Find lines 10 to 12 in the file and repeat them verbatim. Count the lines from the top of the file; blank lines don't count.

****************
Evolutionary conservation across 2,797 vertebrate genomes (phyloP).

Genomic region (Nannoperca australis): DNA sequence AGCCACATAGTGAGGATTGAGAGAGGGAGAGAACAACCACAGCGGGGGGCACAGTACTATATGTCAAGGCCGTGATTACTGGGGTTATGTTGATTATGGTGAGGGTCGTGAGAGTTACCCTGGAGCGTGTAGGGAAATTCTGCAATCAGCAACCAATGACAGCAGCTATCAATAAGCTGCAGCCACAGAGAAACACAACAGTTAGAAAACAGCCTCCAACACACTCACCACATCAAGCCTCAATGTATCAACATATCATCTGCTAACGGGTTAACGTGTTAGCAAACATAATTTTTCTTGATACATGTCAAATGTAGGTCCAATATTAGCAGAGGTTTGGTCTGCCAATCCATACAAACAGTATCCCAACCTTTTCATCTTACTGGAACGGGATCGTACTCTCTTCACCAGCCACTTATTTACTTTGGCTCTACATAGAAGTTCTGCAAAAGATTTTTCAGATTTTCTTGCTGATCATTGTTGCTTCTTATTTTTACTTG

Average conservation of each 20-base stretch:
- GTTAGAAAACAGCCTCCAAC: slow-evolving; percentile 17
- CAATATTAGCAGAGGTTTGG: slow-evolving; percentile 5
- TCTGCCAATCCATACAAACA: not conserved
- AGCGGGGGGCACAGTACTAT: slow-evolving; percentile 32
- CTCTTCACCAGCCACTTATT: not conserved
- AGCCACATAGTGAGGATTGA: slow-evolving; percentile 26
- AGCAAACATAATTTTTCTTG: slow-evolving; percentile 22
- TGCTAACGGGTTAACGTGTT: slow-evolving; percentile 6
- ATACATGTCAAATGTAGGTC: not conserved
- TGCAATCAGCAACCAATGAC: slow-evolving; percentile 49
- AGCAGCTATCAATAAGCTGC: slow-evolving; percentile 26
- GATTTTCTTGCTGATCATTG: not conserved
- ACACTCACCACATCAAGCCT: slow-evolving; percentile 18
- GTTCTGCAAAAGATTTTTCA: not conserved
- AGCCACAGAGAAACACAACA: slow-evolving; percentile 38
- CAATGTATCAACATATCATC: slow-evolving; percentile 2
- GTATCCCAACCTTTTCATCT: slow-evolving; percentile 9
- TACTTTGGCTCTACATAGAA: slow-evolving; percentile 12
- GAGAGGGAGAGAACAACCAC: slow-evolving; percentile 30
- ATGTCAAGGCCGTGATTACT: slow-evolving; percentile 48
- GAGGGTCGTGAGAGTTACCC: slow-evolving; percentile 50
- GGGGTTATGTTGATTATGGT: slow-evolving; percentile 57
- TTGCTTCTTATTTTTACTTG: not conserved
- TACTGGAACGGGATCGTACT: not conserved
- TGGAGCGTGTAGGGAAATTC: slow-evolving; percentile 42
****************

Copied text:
- AGCAAACATAATTTTTCTTG: slow-evolving; percentile 22
- TGCTAACGGGTTAACGTGTT: slow-evolving; percentile 6
- ATACATGTCAAATGTAGGTC: not conserved